Am I managing my minions? Proverbs 17.21 – If we can manage our children well and train them to work, we are steering them away from foolishness and saving ourselves time. And let’s be honest, sometimes we moms make life harder for ourselves because we are so determined to make life easy for our children. Those able-bodied youngsters need to be working around the house as soon as they’re old enough to put toys in a basket.
- Develop a chore system that will work for your family and start today. Toddlers can empty waste cans and spray clean the bathroom.
- I used to empty the fridge and let the little kids get inside it to wipe it down while I cleaned the shelves at the sink.
- Get a step stool and teach children how to wash their own clothes. If this is too scary for you, show them how to wash the linens.
- When my children were growing up, Saturday morning was spent cleaning every drawer in their dressers, clearing under the beds, and straightening their closets.
- You don’t have to be a drill sergeant to grow children who are hard workers. Come alongside your children and make cleaning fun. Go from room to room, cleaning up together. Set a timer and challenge them to pick up as many things as they can in one minute. Then do it again!
- Ask everybody to pick up twenty things. In a room full of legos and crayons, that’s a huge accomplishment!
- Older children should be expected to oversee younger siblings so you can run errands. They should be learning to cook, do yard work, and wash the car. And don’t misunderstand, my young adult children are just as messy as they always were. I had to go on strike this summer when I came home from work to dirty dishes and four grown people waiting for me to cook. The point is, they know how to cook and clean and they have to learn to manage their time too. By having expectations for them, I can maintain the balance I need. Do I pay them? Yes. In food and shelter.
Am I taking a day to rest? Genesis 2.1-3 – There are no laws for Sabbath observance for Christians, but God’s use of his time suggests that taking one day in seven to rest from work is good and necessary. We all need a regular time to recover from our busy lives by worshipping God and working for him one day a week.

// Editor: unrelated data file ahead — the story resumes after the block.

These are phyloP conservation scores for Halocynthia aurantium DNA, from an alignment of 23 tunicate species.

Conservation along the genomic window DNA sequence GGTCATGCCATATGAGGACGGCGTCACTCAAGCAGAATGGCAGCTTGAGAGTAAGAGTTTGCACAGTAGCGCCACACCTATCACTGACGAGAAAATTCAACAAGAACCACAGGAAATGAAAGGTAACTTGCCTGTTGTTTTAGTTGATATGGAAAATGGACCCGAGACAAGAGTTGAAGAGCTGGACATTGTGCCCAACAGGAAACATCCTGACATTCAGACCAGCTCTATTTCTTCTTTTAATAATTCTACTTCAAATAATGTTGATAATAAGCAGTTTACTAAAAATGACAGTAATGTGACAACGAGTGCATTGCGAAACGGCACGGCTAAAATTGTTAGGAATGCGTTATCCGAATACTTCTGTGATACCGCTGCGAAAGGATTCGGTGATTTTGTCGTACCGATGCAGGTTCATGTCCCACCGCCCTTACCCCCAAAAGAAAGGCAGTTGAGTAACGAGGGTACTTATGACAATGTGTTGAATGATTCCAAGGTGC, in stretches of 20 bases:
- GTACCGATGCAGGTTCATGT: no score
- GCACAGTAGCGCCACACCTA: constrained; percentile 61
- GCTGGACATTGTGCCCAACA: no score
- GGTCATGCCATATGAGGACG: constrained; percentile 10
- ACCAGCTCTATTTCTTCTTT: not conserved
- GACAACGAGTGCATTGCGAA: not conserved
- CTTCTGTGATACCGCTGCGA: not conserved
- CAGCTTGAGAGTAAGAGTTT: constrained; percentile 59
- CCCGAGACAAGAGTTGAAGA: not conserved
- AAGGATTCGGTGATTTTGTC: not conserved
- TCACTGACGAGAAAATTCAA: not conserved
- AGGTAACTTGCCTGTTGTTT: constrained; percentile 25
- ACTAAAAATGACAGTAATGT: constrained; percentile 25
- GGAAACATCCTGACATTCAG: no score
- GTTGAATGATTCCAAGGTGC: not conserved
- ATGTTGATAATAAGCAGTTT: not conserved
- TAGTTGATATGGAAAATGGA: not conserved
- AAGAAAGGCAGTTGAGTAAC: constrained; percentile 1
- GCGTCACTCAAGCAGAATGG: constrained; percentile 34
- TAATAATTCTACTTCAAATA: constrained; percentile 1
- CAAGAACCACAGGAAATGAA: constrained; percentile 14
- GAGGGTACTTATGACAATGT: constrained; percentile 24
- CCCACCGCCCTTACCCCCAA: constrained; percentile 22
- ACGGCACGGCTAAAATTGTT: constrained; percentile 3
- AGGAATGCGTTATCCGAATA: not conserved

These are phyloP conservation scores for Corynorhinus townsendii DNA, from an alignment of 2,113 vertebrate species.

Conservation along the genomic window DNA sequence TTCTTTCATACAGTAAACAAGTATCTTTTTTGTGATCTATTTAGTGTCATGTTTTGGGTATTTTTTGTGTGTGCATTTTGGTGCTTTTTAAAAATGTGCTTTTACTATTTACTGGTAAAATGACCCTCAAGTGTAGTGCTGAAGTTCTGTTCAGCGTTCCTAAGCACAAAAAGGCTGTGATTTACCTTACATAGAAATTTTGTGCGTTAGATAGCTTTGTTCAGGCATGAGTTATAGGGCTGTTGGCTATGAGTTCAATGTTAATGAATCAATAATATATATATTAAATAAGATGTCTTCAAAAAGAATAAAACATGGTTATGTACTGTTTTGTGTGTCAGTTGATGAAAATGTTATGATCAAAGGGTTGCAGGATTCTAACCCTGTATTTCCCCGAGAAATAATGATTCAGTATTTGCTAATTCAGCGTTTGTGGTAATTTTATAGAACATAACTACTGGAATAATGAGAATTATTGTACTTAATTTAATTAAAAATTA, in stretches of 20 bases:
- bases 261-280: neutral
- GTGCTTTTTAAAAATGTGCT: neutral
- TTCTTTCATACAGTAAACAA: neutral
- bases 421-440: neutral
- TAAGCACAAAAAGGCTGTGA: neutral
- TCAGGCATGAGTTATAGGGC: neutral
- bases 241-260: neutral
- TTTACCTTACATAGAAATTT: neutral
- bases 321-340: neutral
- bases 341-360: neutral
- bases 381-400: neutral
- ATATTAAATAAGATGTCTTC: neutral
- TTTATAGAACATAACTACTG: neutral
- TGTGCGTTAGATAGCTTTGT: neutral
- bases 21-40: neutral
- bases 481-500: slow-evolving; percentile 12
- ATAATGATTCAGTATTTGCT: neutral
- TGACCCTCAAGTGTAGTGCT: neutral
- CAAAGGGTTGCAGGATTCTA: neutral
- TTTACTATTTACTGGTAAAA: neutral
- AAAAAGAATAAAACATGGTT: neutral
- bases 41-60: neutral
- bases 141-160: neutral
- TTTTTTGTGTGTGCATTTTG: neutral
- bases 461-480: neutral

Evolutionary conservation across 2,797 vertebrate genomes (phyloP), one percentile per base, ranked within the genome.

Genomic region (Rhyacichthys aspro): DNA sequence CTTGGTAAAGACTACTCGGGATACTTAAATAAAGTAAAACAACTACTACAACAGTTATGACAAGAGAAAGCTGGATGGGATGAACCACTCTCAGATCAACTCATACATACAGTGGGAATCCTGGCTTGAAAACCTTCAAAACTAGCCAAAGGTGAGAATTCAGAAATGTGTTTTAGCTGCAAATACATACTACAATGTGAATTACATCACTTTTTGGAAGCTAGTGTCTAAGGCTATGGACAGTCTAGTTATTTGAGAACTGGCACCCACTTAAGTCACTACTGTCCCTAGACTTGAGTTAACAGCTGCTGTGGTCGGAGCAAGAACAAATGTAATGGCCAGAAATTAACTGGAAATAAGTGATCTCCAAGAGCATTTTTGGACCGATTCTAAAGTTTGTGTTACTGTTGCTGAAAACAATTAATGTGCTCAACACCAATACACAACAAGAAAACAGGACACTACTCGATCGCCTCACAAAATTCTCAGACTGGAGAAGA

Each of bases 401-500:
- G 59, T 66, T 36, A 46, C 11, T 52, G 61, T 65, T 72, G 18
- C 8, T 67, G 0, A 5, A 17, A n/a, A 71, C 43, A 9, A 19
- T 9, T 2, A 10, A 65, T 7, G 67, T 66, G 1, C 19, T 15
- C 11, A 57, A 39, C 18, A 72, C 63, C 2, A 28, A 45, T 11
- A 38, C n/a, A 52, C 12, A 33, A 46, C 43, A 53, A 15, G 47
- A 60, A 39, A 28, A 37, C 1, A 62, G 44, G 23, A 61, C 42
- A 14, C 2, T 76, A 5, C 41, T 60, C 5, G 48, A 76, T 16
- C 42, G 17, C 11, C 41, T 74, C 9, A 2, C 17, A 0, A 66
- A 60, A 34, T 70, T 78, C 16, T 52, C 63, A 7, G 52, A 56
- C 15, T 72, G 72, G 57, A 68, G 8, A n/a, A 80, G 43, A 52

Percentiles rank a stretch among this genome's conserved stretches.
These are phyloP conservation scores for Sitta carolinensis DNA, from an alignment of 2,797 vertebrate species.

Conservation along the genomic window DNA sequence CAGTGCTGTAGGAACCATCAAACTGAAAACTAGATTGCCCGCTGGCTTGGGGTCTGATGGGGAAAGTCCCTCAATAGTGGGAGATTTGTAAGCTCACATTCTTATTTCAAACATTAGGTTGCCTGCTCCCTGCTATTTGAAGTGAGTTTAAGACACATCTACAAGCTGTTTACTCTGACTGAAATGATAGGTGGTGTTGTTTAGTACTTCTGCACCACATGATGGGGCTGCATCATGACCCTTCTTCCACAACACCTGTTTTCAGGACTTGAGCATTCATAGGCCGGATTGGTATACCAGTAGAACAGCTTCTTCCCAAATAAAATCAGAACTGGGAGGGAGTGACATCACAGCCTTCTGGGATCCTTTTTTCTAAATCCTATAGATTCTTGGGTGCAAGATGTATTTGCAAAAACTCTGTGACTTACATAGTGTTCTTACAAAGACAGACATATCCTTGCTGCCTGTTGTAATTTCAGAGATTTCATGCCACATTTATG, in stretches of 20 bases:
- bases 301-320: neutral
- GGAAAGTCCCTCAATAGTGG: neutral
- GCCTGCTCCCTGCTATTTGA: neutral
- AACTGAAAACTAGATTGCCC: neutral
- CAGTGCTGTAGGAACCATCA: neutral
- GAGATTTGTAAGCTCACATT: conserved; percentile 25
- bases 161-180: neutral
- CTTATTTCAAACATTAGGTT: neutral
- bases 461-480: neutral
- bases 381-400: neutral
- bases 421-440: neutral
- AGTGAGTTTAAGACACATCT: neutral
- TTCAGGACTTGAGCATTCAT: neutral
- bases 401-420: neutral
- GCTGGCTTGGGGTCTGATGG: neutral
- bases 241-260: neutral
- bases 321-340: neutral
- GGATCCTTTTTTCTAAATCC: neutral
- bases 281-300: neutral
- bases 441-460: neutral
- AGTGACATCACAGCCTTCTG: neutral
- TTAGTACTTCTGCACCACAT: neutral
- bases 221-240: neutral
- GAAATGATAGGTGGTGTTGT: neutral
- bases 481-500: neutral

- This may mean eliminating sports or shopping on Sundays.
- It may mean cutting back on church activities that deplete you more than they fill you up.
- Serve as God is leading your family, perhaps visiting the elderly or sick, or taking time to write notes to missionaries. This is Christ-centered “work” on the Lord’s Day and it refreshes your spirit.
- There are a lot of wonderful resources on the internet about how to make Sunday a day of delight. Waking your family to the smell of cinnamon rolls, gathering around the Bible together, or watching a Christian movie are just a few ways to let your children know that Sunday is a gift from God.
- Don’t allow the enemy to convince you that the more you move, the more you will accomplish. We are spiritual beings and our inner woman needs time for rest and renewal. Build this into your life and into the lives of your children through naps, and time to read and reflect.
Proverbs 14.1 says that a wise woman builds her house, but a foolish woman plucks hers down. This idea of plucking — one little thing at a time — really speaks to me about the value of managing the recurring activities in our homes. You can do this!! Write to me and let me know how it’s going firstname.lastname@example.org